Pax Christi Switzerland

Throughout history human beings have suffered flight and persecution. War, religiously motivated oppression, political despotism, and environmental calamities have led to migration at any time and in all cultures. The problem seems, however, to have been aggravated in recent decades.

Ernst Barlach’s Der Flüchtling (the refugee) impresses with his breathless dynamic. He is chased by fear. His eye is staring into space and does not reveal much hope. Who is after him? What causes him to leave everything behind? He does not have a particular destination. His only goal is to escape. Tomorrow he might have reached our country.

Every day refugees arrive at our borders in order to look for protection. The number of asylum seekers has not only become a serious challenge to the state authorities. It is also being used by certain groups and political parties as a most welcome issue tin their campaign against foreigners. Prejudice and latent xenophobia often dominate the discussion about the future of asylum. Refugees are seen as a problem and another unwanted reason for rising expenses. What actually causes people to come to our country is often neglected.

Pax Christi Switzerland is very sensitive to these tendencies. Aware of all the difficulties that arise - for the state as well as for the whole of society - from receiving thousands of people every month, we try to navigate against the waves of intolerance and fear which eventually manifest themselves in a more and more rigid legal order. Der Flüchtling reminds us that every refugee has his own story to tell and that most of us can only try to imagine what it means to flee our home countries.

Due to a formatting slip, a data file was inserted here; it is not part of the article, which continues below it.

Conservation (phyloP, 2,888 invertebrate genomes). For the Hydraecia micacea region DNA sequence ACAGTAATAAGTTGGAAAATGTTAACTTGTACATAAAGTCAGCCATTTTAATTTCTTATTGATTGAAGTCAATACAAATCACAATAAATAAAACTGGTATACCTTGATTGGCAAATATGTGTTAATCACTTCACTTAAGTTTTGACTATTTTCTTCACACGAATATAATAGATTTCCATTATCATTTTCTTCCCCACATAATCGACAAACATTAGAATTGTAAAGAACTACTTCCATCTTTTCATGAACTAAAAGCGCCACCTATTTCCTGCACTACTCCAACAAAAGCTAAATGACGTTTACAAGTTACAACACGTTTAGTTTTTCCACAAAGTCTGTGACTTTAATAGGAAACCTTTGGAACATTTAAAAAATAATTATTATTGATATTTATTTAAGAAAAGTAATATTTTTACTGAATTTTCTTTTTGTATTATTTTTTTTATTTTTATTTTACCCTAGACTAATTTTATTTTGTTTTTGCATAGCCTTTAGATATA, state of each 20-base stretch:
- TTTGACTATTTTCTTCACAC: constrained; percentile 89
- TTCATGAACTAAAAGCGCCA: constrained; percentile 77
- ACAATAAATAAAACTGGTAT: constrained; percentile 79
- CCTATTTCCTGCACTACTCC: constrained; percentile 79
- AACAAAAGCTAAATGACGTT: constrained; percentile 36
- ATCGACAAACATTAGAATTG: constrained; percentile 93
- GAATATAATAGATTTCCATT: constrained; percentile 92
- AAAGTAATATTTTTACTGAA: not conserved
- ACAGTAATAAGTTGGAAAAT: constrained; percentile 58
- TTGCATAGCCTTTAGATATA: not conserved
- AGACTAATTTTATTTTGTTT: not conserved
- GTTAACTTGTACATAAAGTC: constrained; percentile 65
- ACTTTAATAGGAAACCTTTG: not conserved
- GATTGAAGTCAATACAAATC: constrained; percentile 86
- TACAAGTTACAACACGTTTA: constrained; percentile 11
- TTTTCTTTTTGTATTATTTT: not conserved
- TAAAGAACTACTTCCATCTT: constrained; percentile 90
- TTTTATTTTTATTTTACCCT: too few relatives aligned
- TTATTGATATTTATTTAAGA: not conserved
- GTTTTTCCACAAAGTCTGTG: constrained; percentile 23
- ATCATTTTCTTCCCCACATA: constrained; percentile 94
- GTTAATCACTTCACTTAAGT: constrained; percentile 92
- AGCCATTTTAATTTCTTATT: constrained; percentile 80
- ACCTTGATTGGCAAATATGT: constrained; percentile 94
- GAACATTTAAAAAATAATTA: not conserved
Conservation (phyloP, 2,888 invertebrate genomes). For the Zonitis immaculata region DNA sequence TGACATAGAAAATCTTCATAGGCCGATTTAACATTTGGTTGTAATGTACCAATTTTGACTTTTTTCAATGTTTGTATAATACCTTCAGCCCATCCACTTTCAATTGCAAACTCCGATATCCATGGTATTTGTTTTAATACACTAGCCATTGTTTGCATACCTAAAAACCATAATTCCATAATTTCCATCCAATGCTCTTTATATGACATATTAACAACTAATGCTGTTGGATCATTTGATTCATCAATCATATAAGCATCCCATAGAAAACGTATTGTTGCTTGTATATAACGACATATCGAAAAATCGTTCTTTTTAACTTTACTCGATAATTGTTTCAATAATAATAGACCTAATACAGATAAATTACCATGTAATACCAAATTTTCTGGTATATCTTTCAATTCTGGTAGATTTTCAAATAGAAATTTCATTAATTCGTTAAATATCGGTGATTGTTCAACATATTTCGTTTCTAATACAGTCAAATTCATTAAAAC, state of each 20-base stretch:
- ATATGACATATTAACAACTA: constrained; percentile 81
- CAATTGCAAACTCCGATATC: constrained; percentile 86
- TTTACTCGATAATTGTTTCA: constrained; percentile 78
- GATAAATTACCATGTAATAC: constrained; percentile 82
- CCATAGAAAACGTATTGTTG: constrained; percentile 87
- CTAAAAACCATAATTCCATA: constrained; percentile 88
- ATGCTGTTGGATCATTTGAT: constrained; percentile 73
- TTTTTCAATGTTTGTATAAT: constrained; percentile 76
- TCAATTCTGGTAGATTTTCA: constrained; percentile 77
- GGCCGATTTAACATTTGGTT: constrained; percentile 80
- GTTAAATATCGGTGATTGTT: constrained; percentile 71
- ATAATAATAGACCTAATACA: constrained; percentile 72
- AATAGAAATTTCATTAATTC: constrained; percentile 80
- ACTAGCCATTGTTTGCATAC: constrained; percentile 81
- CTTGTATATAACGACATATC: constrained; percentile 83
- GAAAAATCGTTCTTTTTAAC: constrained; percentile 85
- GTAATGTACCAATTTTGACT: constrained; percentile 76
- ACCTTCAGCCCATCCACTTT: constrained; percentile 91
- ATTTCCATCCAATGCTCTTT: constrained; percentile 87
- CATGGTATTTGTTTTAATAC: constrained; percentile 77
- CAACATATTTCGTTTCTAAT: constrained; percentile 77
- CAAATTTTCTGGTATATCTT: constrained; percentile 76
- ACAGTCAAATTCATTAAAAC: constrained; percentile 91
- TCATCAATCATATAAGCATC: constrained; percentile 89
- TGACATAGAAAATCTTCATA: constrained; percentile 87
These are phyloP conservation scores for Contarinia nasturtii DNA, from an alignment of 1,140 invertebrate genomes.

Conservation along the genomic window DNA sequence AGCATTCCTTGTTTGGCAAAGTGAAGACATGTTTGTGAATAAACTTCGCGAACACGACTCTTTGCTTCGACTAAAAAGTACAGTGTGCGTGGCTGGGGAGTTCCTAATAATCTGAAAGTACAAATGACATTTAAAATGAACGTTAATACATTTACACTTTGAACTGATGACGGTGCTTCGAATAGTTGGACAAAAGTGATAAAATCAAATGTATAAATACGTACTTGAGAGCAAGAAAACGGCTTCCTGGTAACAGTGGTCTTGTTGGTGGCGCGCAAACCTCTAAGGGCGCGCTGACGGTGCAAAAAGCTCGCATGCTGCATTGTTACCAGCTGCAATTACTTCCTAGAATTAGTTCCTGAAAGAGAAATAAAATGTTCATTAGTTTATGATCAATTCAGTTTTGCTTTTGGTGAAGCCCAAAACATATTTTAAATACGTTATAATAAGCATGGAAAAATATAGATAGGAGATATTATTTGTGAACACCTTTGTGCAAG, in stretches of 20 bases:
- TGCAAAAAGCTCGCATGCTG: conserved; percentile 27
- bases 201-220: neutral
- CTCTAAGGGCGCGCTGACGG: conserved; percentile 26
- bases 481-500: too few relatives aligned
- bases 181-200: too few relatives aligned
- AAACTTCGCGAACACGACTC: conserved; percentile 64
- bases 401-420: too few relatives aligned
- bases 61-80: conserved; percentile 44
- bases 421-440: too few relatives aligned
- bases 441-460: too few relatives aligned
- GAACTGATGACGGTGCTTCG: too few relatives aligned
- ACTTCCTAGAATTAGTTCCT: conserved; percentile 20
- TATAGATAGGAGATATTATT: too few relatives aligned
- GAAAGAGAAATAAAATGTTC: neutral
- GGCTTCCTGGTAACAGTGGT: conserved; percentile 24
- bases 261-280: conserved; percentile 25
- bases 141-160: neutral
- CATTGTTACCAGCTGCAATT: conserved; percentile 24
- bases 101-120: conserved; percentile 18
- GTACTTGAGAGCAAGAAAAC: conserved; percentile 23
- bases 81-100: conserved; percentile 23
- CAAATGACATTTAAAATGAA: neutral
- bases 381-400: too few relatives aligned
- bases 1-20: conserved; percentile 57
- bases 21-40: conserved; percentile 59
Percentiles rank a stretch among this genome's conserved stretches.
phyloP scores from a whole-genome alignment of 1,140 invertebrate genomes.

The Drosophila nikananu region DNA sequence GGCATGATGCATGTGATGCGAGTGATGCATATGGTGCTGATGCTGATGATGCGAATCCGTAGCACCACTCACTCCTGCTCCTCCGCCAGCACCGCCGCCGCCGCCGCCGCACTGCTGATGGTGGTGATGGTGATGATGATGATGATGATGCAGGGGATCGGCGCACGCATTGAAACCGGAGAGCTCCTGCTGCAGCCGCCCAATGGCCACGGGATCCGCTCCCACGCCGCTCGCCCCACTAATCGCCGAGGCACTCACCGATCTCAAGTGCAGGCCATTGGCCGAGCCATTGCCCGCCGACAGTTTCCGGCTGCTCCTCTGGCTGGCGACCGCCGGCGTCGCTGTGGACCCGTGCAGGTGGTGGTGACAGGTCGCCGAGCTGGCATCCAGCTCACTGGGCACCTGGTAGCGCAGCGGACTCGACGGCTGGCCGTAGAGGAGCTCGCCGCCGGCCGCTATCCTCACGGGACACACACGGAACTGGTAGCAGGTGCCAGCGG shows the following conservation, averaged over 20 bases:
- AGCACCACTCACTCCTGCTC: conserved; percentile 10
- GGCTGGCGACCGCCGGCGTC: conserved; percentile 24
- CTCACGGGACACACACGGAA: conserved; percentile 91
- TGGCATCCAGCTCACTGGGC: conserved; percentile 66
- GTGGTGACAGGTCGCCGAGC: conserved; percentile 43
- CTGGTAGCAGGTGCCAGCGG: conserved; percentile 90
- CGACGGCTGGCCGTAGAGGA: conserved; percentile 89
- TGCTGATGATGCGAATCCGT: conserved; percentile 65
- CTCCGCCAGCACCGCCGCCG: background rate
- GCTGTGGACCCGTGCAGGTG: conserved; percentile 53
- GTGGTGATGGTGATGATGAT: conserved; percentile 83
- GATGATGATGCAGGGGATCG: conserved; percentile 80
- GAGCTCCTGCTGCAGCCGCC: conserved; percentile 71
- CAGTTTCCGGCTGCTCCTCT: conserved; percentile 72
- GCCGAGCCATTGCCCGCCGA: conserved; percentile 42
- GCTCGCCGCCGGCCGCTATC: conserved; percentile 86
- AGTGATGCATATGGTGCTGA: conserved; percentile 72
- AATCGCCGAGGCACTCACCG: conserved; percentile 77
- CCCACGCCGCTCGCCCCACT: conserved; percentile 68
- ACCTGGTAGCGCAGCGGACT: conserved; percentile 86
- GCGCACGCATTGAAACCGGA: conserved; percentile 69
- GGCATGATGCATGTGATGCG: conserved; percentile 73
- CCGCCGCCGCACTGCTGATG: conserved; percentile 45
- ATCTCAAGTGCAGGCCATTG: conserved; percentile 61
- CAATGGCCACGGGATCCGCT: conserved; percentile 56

It also reminds us of our own history. While many refugees, particularly Jews, had been given refuge during the Second World War, several thousand of them had been refused permission to cross our borders. Switzerland’s ambivalent role in the war - not least with respect to refugees - means a special commitment of our section to fight for more open-mindedness and respect towards those who seek asylum in our country.

We think that it is vital to keep in mind our own historical background as well as the political context that causes people to seek refuge in our country. As members of a Christian movement we believe that every human being is equal and deserves dignity regardless of origin and race. “...for I was hungry, and you gave me food to eat; I was thirsty, and you gave me drink; I was a stranger, and you took me in...” (Matthew, 25:35). We therefore feel particularly responsible for the ones who are at the bottom of society. The fact that we are part of an international movement prevents us from being captives of our own little world -